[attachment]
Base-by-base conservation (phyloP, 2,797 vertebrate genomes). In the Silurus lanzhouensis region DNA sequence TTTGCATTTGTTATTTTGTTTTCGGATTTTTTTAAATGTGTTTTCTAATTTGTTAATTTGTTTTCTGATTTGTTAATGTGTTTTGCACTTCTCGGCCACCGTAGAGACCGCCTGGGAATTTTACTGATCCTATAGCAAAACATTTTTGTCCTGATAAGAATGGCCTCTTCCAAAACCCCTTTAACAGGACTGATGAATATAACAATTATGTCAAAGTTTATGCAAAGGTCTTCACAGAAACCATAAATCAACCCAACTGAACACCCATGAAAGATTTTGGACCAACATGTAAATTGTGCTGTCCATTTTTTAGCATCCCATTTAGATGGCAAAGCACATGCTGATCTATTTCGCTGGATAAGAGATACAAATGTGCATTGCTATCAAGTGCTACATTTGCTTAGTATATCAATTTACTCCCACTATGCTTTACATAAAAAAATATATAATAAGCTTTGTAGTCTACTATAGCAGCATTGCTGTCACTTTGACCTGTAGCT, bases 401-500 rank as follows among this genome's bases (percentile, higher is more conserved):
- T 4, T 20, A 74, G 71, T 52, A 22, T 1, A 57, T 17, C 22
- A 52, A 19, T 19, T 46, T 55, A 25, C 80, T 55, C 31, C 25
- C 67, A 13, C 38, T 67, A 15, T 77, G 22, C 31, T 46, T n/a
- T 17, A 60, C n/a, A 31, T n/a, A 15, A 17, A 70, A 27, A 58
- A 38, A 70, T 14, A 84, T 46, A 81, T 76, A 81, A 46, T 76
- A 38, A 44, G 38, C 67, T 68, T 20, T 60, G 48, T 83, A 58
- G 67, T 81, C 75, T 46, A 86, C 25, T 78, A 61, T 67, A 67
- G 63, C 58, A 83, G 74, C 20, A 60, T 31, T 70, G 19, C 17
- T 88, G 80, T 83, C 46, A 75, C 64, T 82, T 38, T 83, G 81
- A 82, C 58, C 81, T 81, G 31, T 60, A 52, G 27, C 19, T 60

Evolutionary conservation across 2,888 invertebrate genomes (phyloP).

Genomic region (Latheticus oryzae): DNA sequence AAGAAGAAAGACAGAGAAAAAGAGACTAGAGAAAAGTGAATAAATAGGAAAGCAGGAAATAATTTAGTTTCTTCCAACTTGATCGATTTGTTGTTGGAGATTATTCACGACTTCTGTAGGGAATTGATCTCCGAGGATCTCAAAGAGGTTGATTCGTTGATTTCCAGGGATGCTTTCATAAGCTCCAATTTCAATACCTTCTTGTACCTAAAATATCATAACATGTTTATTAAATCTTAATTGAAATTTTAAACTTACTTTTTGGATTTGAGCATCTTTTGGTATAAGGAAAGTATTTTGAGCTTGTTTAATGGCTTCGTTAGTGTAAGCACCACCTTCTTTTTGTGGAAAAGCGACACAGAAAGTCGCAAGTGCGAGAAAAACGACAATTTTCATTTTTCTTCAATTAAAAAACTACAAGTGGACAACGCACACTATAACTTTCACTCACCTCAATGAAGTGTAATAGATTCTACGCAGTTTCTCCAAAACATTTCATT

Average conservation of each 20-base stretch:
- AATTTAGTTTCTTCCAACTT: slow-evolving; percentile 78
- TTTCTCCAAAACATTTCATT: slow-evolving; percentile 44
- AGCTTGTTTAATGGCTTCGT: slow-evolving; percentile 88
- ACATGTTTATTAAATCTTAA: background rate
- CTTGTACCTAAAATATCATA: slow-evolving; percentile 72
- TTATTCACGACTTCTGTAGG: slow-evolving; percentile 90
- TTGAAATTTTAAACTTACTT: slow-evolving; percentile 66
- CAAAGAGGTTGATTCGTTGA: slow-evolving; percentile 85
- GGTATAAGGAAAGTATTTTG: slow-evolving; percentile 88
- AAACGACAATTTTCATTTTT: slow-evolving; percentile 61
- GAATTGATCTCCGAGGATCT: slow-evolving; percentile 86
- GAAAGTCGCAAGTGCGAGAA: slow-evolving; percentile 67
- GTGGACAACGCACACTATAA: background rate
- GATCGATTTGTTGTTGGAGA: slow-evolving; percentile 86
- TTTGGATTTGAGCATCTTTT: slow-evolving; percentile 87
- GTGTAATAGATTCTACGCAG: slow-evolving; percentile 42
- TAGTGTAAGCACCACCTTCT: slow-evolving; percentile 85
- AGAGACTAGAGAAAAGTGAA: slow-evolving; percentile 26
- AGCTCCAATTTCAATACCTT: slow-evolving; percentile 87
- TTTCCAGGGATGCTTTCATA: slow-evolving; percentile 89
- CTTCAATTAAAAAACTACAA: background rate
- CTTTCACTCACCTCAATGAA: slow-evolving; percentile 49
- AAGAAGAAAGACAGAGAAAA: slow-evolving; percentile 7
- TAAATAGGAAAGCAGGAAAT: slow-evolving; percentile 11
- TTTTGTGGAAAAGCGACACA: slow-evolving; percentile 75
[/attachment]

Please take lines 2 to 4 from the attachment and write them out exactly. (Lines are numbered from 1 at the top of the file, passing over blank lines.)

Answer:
- T 4, T 20, A 74, G 71, T 52, A 22, T 1, A 57, T 17, C 22
- A 52, A 19, T 19, T 46, T 55, A 25, C 80, T 55, C 31, C 25
- C 67, A 13, C 38, T 67, A 15, T 77, G 22, C 31, T 46, T n/a